Net profit of India's largest carmaker, Maruti Suzuki India Ltd jumped 145% year-on-year to ₹2,485 crore for the quarter ended June, riding on larger sales volume, improved realisation and cost reduction efforts.

Revenue from operations increased 22% year-on-year to ₹32,327 crore in the first quarter compared with ₹26,499 crore in the corresponding period a year ago.

The company sold a total of 498,030 vehicles during the quarter, higher by 6.4% compared to the same period the previous year. The sales in the domestic market stood at 434,812 units, up by 9.1% over that in Q1 FY23. The export sales were at 63,218 units in Q1 FY24 as compared to 69,437 units in the first quarter of FY23.

Shortage of electronic components in the April-June quarter resulted in over 28,000 vehicles not being produced, the carmaker says in a statement. Pending customer orders stood at about 355,000 vehicles at the end of the quarter.

Maruti Suzuki Board approves acquiring shares of SMG from SMC

The company's board of directors decided that for the purpose of efficiency in production and supply chain, it is best to bring all production-related activities under MSIL. Accordingly, the board approved the termination of the contract manufacturing agreement and exercising the option to acquire the shares of Suzuki Motor Gujarat Pvt Ltd (SMG) from Suzuki Motor Corporation (SMC) subject to all regulatory compliances including minority shareholders' approval, the statement reads.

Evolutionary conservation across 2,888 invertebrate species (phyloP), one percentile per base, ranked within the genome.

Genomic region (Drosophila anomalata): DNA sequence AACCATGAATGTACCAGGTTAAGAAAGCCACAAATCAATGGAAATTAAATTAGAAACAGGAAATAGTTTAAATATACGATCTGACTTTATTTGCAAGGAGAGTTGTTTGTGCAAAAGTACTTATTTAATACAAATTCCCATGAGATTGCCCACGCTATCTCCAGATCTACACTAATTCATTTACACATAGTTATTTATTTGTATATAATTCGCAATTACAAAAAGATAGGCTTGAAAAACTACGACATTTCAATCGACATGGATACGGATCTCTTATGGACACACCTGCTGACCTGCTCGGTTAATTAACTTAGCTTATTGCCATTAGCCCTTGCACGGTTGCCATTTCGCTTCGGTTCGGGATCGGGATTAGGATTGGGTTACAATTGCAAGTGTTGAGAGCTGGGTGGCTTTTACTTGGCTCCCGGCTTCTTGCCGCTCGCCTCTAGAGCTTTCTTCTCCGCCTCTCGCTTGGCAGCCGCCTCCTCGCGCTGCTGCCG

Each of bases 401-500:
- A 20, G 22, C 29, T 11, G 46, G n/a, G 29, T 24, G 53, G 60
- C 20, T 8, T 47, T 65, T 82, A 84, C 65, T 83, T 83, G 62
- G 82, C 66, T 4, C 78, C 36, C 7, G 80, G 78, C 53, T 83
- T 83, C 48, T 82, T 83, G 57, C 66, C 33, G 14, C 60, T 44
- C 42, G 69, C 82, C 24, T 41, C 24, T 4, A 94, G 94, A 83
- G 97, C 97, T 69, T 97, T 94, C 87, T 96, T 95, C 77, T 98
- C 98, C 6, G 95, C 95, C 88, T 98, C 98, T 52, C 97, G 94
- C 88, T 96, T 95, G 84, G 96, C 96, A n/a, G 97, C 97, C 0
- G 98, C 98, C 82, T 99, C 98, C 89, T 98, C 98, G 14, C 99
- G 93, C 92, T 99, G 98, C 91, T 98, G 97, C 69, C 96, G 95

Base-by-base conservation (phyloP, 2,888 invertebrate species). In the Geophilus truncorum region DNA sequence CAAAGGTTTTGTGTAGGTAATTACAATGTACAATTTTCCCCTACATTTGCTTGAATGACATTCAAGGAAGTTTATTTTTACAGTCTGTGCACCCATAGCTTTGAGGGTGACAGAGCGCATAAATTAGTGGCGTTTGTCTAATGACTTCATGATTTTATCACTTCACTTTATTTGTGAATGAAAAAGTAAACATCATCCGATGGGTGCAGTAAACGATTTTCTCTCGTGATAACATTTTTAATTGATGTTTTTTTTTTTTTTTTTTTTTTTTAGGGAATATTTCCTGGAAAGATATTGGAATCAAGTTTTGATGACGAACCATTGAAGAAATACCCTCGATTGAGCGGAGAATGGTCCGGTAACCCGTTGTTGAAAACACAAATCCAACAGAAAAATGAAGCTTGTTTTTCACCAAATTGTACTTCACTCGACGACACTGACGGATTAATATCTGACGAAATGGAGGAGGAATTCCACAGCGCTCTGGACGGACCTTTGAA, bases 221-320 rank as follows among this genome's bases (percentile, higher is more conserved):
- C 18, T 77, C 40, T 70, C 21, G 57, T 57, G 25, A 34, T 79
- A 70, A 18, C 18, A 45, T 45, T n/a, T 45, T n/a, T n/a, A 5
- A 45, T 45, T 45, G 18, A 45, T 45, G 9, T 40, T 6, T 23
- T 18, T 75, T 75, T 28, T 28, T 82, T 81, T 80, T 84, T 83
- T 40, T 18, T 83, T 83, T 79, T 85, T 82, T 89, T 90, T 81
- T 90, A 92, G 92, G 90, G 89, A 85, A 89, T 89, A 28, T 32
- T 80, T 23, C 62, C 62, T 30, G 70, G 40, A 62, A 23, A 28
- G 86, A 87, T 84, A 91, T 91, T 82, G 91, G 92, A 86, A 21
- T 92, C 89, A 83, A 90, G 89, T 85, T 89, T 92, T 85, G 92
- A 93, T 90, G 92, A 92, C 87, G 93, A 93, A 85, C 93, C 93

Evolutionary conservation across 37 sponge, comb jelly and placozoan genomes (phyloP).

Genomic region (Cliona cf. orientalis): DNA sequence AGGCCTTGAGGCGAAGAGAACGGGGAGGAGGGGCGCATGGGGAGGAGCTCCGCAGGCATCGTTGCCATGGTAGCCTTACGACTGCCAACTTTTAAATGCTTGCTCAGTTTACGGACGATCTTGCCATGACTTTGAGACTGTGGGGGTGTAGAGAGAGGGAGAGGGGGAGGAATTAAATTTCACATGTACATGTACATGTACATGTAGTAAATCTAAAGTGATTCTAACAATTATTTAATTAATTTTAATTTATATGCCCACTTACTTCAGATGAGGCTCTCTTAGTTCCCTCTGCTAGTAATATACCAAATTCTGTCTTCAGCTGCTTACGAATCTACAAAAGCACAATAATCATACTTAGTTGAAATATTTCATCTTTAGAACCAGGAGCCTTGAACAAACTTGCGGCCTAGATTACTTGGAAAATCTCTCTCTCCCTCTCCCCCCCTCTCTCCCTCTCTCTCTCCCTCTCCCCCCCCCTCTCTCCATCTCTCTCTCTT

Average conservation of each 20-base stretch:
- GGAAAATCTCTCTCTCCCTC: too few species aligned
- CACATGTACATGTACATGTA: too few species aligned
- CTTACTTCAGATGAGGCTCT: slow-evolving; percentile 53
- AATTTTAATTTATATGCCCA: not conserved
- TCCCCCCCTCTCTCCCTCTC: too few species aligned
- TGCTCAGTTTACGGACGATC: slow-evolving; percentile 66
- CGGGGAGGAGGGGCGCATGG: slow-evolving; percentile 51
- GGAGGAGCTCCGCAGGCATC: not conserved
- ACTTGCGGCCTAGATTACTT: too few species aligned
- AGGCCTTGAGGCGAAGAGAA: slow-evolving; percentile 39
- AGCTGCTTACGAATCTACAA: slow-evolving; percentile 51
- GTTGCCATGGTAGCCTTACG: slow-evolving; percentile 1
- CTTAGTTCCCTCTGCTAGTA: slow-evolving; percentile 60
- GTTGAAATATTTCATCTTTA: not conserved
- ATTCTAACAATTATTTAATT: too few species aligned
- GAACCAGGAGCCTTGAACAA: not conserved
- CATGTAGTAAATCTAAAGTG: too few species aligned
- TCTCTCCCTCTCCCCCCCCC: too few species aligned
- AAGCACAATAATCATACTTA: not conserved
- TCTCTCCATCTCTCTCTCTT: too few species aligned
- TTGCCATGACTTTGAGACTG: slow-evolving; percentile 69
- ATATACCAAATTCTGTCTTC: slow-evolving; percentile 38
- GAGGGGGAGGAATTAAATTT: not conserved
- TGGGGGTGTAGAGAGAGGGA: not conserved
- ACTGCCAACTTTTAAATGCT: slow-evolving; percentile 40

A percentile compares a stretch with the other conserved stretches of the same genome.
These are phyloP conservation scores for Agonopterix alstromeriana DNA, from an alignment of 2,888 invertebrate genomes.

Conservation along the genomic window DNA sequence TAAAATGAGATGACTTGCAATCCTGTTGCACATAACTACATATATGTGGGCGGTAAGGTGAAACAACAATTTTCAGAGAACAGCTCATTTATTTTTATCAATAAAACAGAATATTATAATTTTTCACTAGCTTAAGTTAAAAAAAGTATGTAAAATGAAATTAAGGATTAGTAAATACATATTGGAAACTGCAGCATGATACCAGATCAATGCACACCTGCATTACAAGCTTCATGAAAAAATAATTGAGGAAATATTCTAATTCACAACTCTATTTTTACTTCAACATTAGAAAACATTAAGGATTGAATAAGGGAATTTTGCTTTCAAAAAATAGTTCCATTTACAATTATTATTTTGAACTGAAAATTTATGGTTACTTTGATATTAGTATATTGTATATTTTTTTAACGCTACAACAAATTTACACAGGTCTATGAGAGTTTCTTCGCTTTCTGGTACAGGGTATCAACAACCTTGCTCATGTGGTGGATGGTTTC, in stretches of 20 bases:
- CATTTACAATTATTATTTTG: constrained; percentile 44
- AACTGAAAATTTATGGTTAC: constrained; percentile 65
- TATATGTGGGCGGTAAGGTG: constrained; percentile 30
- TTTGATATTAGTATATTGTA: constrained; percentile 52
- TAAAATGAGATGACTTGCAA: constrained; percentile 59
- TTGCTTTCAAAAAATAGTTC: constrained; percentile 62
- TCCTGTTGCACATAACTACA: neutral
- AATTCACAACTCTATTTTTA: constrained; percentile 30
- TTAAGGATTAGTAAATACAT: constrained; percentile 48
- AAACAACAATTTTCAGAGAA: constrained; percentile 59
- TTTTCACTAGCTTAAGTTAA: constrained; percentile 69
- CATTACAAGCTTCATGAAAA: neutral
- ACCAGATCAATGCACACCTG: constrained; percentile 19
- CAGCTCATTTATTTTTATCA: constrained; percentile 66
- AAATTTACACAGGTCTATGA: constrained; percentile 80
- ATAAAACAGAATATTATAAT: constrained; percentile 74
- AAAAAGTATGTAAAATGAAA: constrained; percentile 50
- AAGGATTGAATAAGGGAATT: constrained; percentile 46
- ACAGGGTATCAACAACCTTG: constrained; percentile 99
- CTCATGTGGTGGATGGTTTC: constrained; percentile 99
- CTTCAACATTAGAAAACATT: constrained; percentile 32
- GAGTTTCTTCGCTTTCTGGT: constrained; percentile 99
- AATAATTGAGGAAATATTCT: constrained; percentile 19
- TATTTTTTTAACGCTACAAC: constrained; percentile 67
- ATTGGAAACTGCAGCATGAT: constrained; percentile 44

The mode of acquisition including consideration to be paid to SMC shall be decided in a subsequent board meeting, it says.

"With the growth of the Indian car market and export potential, Maruti Suzuki India Ltd (MSIL) would need to increase its production capacity to about 4 million cars per annum by 2030-31, almost double from current levels. This would happen over several locations, some of which are known and some being studied," India's biggest carmaker says.

Given the carbon neutrality requirements, several powertrain technologies like EVs, Hybrids, CNG, Ethanol etc. will co-exist for a reasonably long period of time. Managing this scale and complexity of production with multiple powertrains, under different managements, would pose several challenges, it adds.

"In terms of actual production, logistics, sales and the cost thereof, there will be no change as the cars earlier supplied by SMG as a contract manufacturer, will now continue to be supplied as before," the company says.

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